Our case presented a 34 year old lady with known sickle cell disease to the A&E department complaining of shortness of breath and chest pain. The case starts by reminding us of the basic management of a patient with sickle cell disease.
- chest x-ray
- Physiotherapy – incentive spirometry
- Involvement of HDU/ITU team
- FBC, Basic biochemistry, group and screen, blood cultures
- sputum culture
- Consideration of top up transfusion or exchange
Whilst treating the patient for ACS, suspicion was raised of a possible PE. VTE in adults with sickle cell disease is a recognised important clinical complication and is likely in part to be related to the hypercoagable state. Pulmonary embolism may present with chest pain, dyspnoea and hypoxia. If there is a high clinical suspicion of pulmonary embolism (i.e. sudden onset unilateral pleuritic pain that is not typical of sickle pain) treat for both conditions pending imaging. ACS may be complicated by pulmonary embolism or may occur secondary to pulmonary embolism and treatment will be required for both conditions simultaneously.
Risk factors for VTE in sickle (reference 1)
- Sickle cell disease is an ongoing risk factor for VTE.
- Genotype with HbSS and HbSbeta0 having the highest risk compared to HbSC or SBeta+.
- Gender – women are at higher risk
- Number of crises – > 3 admissions per year
- Hospitalisation within 90 days
- elevated tricuspid regurgitant jet velocity on cardiac ECHO
- Indwelling catheter
Use of d-dimer levels at diagnosis are uncertain, as baseline levels in patient with sickle cell disease who are clinically well, are often elvated. Therefore performing a d-dimer is unlikely to be helpful.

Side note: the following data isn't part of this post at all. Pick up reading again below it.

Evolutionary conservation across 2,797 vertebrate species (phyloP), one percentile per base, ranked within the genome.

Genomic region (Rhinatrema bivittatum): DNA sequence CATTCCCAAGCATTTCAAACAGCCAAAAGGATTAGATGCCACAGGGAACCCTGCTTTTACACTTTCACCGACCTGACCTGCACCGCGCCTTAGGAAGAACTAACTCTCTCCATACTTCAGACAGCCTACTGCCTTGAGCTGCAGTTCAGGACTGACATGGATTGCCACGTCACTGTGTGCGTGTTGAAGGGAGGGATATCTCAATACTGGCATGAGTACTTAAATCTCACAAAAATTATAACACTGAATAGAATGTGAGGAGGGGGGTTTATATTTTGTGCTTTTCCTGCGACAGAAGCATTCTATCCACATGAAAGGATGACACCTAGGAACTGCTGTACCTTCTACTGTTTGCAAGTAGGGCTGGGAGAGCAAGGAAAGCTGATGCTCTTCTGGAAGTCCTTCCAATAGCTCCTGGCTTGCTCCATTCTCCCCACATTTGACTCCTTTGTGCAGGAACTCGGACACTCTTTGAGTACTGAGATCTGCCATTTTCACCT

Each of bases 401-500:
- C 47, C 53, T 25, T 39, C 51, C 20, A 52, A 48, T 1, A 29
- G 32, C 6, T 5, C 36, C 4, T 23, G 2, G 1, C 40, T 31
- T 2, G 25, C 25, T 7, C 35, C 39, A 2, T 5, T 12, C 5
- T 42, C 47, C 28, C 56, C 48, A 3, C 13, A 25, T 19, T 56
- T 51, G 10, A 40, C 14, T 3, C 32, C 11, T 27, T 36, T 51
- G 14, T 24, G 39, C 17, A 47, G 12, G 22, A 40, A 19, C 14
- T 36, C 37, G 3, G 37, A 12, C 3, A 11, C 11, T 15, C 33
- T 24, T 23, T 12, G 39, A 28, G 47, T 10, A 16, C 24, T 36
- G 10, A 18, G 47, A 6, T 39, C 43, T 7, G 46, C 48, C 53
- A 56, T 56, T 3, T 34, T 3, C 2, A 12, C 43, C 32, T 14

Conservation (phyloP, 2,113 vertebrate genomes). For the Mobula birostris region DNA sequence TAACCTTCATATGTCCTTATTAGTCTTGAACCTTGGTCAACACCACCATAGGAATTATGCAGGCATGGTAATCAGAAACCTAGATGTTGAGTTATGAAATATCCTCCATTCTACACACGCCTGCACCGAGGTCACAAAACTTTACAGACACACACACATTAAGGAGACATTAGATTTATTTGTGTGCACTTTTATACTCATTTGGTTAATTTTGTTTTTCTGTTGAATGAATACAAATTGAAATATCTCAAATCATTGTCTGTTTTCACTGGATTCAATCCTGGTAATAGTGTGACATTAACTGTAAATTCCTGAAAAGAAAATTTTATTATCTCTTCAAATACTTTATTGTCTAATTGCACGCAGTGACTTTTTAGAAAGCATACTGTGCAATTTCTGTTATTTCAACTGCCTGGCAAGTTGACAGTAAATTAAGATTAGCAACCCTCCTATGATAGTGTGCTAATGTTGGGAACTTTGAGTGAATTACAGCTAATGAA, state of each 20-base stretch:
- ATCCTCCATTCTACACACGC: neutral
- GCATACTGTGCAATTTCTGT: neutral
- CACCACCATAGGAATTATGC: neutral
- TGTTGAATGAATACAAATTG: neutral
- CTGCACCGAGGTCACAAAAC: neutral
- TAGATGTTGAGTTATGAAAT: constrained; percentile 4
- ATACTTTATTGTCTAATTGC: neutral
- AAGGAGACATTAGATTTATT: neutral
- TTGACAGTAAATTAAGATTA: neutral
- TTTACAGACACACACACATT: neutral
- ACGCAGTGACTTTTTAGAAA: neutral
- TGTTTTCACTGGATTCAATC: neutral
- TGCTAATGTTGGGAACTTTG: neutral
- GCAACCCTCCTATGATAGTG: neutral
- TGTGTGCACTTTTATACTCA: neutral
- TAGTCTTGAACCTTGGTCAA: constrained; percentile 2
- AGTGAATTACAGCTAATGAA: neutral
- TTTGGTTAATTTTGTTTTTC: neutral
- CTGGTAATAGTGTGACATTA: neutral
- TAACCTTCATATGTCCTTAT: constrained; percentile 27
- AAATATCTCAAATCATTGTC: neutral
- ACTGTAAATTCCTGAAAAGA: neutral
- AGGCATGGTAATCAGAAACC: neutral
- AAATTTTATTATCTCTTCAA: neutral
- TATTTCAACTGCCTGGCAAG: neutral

Imaging (reference 1)
- CTPA – results may be confounded in SCD disease patient experiencing ACS due to high prevalence of in situ pulmonary thrombosis. There can also be small subsegmental filling defects secondary to sicklingnin the absence of ACS
- CTPA may lead to contrast induced kidney damage
- V/Q – minimises radiation exposure, and there is no risk of kidney damage, however it may be less useful in patients exhibiting abnormalities on chest x-ray
Treatment options for sickle patients are no different to that of the general population but thought must be given to the higher risk of recurrence in this population and their bleeding risk. Data has suggested a high bleeding risk in patients with sickle after a VTE, with a rate of 2.9% at 6 months and 5 % at one year. (Reference 3). This is in line with patients treated for cancer related thrombosis on anticoagulation.
Risk of recurrence of VTE in sickle patients is similar to those individuals in the general population who have had a unprovoked VTE. Individuals factors need to be considered. Patients with >3 admissions per year had a recurrence rate of 37%. Therefore a careful balance is required between bleeding risk and risk of recurrence.
In this case the patient was female of child bearing age which may add further complications to the treatment plan. This simply highlights the importance of an individualised plan for each patient, which considering the impact of the underlying sickle cell disease.
‘How I treat and diagnose thromboembolism in sickle disease’ provides an excellent resource. Here is a summary of diagnosis and treatment from this document available in blood journal.
1. How I treat and diagnose thromboembolism in sickle cell disease. Shet, A and Wun, T. Blood 2018.
2. Sickle cell disease: an inherited thrombophilia. Wun, T, Brunson, A. Haematology Am Soc Hematol edut program 2016
3. Increased incidence of VTE in sickle cell disease patients: risk factors, recurrence and impact on mortality. Brunson A et al. British journal of haematology 2017